Crimeculture: Amongst contemporary noir influences, you’ve mentioned the films of David Lynch and the novels and stories of Haruki Murakami. What is it that most draws you to their work?

Haruki Murakami, After Dark (2004)

I really enjoy and respect the grounded nature of both of their works. It starts with a murder and then goes off the rails in unexpected ways. I love sitting in a movie or reading a book and having literally no idea what’s going to happen next – but also feeling like anything could happen. It’s rare to get that feeling as a writer. I can’t help but unconsciously dissect movies and books while I’m watching them. You get how they’re made. There’s a bit of an adrenaline rush when you watch something that you realize isn’t playing by the rules at all. Sometimes the endings are terrible or it really does completely go off the rails…but that’s all fuel for me. Inspiration. I’m not ever interested in doing the hard-drinking, divorced guy that listens to jazz records and struggles to pay his bills while solving a crime kind of thing. But I love having that trope of a character in a story and then torturing him in some strange way. So I don’t mind that he exists – without tropes – what is there to subvert?

Crimeculture: You’ve been praised for your skill in creating a compelling world of “weird, paranoid storytelling”, and you’ve said in talking to The Creative Independent that you find character and how the story is told more interesting than plot. What, for you, are the most interesting characters inhabiting this kind of world? Can you give us an example of a character it has been especially fascinating for you to create in the new series?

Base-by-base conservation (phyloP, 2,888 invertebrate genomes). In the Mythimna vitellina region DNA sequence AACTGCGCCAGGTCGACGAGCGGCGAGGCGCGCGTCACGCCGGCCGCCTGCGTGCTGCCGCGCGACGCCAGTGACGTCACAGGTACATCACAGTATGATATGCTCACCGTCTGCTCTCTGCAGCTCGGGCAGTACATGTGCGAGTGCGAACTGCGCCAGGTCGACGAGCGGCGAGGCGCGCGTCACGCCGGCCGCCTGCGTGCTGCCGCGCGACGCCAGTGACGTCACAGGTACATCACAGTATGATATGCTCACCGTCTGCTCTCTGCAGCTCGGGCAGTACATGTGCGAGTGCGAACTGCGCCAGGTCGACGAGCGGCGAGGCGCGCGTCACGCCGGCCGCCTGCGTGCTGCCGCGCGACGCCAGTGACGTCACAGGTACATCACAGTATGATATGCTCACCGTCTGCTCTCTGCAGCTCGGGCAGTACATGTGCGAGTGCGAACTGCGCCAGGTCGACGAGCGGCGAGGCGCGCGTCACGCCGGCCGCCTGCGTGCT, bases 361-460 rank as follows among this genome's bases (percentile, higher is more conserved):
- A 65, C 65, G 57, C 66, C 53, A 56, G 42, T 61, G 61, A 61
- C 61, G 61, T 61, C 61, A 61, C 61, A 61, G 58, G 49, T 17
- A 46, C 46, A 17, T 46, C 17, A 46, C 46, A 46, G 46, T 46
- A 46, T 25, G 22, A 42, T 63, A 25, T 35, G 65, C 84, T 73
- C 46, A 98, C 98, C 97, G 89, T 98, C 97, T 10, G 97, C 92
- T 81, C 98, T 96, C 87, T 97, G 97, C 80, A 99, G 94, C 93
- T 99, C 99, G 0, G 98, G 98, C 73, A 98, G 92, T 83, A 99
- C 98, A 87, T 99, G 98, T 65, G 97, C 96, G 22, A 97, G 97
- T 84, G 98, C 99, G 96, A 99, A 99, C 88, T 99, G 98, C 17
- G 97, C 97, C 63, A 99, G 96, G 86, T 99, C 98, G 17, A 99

I wrote a story called Mr. Mammoth that debuted in France this year – and will be out with Flux House in English at the end of 2022. It has a private detective who’s struggling to pay his bills, probably likes jazz records and drinks a bit. But he’s HUGE – maybe seven feet tall and covered in scars. And he’s a pacifist…that gets beat up a lot. He’s not good at fighting. But with this guy we had a lot of fun exploring some tropes and turning them on their head. Not just with his character but with his role as a protagonist. I don’t want to spoil it but it’s one of my favorite endings I’ve written. 

Daredevil vol 5 (2016-17)

As I write this I think what I’m going for is a kind of Paul Auster vibe…with an EC comics ending.

Crimeculture: The new Flux House imprint promises an untraditional combination of crime fiction and science fiction, and your other work also demonstrates a strong interest in the exciting ways in which these genres can intersect: can you tell us more about the art of bringing this combination alive in your own work?

I’d grown up reading Frank Miller’s Daredevil and I loved it. I had a revelation when I was in my 20s – his Daredevil was just crime fiction set in a superhero universe. Wow. So that just opens it up. Same with Bladerunner as private eye noir – with sci-fi. I love all genre. And the beauty of crime fiction is that you can apply it to anything. So I realize (only now) that I’m doing a story about an evil cat that is horror/crime…and astory about an idiot-spy who’s taking on a ring of assassins…and two sci-fi stories that take place on different planets…but very much have human/alien trafficking, drugs, and murder all over the place.

Crime, like love, is universal and there is a never ending supply of it.

Preview from MIND MGMT: BOOTLEG #1